IDEAS home Printed from https://ideas.repec.org/a/ucp/jlabec/v19y2001i2p290-315.html
   My bibliography  Save this article

Corporate Tournaments

Author

Listed:
  • Bognanno, Michael L

Abstract

This study examines aspects of pay and promotion in corporate hierarchies in the context of tournament theory. Evidence supports the tournament perspective in that most positions are filled through promotion and pay rises strongly with hierarchical level. Furthermore, the winner's prize in the CEO tournament increases with the number of competitors for the CEO position. Not all evidence is supportive: the square of the number of competitors is negatively associated with the CEO prize. Additionally, firms do not appear to maintain short-term promotion incentives, as lengthier time in position prior to a promotion reduces the pay increase from the promotion. Copyright 2001 by University of Chicago Press.

Suggested Citation

  • Bognanno, Michael L, 2001. "Corporate Tournaments," Journal of Labor Economics, University of Chicago Press, vol. 19(2), pages 290-315, April.
  • Handle: RePEc:ucp:jlabec:v:19:y:2001:i:2:p:290-315
    DOI: 10.1086/319562
    as

    Download full text from publisher

    File URL: http://dx.doi.org/10.1086/319562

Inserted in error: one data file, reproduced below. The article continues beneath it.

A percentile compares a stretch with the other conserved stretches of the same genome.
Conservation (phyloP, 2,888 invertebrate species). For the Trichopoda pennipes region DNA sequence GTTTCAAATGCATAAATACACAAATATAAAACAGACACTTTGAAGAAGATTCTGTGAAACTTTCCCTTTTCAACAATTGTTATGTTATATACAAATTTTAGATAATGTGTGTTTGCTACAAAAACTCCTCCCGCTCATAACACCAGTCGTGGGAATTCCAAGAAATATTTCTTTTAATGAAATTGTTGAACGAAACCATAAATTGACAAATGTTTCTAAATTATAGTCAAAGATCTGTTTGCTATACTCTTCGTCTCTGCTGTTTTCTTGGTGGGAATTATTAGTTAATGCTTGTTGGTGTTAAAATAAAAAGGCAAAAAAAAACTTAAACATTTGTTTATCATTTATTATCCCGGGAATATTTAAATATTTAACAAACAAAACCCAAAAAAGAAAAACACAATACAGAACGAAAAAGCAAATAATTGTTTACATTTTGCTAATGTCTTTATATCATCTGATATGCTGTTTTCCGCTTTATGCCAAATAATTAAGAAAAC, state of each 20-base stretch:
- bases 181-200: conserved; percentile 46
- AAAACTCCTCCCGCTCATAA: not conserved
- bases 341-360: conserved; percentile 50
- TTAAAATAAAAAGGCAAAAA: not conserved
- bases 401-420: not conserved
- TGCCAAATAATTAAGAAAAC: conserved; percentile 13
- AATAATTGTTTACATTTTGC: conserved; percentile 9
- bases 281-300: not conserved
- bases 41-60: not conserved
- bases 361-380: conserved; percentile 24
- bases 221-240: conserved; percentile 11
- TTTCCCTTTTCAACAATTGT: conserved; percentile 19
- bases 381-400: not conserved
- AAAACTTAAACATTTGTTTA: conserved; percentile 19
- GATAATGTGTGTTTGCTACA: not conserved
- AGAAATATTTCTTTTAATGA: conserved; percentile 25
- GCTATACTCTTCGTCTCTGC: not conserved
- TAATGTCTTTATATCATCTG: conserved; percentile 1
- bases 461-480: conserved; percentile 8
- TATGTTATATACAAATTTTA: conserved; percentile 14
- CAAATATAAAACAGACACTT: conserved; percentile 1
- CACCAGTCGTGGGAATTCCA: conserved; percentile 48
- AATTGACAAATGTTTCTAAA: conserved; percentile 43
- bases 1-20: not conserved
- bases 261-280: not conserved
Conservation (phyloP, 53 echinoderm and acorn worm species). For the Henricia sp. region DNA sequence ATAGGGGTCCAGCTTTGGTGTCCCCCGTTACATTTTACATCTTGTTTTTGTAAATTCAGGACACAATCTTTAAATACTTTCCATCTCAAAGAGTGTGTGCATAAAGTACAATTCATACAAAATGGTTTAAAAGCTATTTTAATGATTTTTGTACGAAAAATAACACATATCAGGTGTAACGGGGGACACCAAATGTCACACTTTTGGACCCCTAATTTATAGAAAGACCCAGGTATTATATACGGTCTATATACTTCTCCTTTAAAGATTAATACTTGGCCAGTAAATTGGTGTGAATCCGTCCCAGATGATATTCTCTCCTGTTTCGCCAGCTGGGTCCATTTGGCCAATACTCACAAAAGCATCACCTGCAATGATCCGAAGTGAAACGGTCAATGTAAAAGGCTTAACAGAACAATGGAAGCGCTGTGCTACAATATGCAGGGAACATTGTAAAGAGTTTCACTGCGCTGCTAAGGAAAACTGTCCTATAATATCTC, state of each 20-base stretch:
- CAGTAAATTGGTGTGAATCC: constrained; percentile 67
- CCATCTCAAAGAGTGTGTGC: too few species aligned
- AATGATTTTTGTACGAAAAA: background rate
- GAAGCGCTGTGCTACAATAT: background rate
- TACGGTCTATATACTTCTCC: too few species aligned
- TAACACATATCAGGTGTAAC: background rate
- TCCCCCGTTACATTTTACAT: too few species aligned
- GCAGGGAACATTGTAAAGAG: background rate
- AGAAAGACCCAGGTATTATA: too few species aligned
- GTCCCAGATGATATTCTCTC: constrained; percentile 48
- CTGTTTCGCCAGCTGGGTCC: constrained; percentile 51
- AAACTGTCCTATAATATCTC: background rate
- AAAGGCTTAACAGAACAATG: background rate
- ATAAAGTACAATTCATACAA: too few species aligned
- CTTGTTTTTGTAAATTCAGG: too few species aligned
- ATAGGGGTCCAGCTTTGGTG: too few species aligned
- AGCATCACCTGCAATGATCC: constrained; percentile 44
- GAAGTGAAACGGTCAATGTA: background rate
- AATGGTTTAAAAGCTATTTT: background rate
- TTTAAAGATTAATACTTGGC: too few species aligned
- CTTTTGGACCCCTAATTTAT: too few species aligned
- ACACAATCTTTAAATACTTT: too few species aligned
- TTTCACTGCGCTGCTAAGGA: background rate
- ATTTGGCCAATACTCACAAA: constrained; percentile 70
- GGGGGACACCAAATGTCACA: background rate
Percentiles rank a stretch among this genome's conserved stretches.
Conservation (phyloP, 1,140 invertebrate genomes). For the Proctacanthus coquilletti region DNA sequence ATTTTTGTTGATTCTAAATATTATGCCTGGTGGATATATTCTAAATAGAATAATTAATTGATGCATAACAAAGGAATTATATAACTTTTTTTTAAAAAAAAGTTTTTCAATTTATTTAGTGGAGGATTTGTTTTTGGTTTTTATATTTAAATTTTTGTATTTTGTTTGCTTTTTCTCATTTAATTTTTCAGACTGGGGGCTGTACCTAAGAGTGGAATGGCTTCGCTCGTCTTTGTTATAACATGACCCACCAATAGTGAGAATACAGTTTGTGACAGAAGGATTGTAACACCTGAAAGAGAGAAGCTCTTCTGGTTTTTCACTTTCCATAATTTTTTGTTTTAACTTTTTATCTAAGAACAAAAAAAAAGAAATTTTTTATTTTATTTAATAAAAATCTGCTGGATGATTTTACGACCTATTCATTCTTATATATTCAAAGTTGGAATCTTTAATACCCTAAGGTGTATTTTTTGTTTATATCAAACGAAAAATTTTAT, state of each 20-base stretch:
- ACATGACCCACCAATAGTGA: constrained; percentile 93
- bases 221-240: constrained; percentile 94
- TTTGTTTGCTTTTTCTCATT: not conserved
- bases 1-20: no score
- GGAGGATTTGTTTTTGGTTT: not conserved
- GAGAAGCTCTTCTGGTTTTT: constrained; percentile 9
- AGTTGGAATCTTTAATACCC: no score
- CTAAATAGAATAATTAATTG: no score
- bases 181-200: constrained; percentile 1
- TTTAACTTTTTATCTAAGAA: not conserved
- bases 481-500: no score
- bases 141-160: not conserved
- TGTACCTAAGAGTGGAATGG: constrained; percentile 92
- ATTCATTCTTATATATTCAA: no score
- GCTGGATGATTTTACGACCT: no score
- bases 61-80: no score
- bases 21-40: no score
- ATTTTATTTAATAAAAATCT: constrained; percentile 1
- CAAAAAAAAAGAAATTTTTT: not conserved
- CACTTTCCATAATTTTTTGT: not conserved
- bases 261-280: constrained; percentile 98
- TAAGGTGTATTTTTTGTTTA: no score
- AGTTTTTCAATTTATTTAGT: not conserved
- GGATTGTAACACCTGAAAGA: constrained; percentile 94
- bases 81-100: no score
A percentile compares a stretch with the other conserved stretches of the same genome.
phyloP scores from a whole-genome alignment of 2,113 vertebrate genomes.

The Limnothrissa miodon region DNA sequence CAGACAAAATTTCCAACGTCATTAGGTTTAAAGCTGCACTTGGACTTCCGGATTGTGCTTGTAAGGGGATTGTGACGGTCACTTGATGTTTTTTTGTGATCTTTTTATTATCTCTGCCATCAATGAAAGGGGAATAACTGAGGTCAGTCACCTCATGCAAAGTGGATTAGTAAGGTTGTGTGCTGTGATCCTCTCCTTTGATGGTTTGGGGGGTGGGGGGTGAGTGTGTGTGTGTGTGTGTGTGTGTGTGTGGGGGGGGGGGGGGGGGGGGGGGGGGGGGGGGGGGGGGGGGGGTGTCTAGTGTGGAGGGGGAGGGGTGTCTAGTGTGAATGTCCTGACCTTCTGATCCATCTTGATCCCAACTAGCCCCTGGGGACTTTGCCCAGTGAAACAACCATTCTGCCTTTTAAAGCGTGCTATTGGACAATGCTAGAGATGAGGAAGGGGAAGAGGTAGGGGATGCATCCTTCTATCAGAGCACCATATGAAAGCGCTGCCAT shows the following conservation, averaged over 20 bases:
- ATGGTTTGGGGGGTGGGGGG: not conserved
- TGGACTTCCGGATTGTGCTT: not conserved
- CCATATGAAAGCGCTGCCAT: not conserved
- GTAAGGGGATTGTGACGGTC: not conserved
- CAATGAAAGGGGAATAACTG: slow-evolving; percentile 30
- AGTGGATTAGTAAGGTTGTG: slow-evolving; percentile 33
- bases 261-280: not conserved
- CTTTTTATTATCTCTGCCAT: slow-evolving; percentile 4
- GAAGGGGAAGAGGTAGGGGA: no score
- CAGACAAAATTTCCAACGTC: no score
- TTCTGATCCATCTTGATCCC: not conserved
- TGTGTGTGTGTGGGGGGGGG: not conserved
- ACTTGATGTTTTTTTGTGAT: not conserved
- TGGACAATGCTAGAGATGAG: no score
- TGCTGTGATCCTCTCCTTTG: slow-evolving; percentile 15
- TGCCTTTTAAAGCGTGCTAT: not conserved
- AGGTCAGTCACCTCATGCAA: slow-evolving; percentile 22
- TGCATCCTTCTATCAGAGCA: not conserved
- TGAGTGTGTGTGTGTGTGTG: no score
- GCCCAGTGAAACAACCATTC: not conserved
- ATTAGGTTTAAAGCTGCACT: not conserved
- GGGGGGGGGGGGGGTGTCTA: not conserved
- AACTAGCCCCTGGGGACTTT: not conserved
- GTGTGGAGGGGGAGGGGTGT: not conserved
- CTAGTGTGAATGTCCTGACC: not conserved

File Function: full text
    Download Restriction: Access to full text is restricted to subscribers. See http://www.journals.uchicago.edu/JOLE for details.

    File URL: https://libkey.io/10.1086/319562?utm_source=ideas
    LibKey link: if access is restricted and if your library uses this service, LibKey will redirect you to where you can use your library subscription to access this item
    ---><---

    As the access to this document is restricted, you may want to search for a different version of it.

    References listed on IDEAS

    as
    1. Jonathan S. Leonard, 1990. "Executive Pay and Firm Performance," ILR Review, Cornell University, ILR School, vol. 43(3), pages 13, April.
    2. Freeman, Richard B. & Katz, Lawrence F. (ed.), 1995. "Differences and Changes in Wage Structures," National Bureau of Economic Research Books, University of Chicago Press, edition 1, number 9780226261607, December.
    Full references (including those not matched with items on IDEAS)

    Most related items

    These are the items that most often cite the same works as this one and are cited by the same works as this one.
    1. Choe, Heungsik & Lee, Bong-Soo, 2003. "Korean bank governance reform after the Asian financial crisis," Pacific-Basin Finance Journal, Elsevier, vol. 11(4), pages 483-508, September.
    2. Brunello, Giorgio & Graziano, Clara & Parigi, Bruno, 2001. "Executive compensation and firm performance in Italy," International Journal of Industrial Organization, Elsevier, vol. 19(1-2), pages 133-161, January.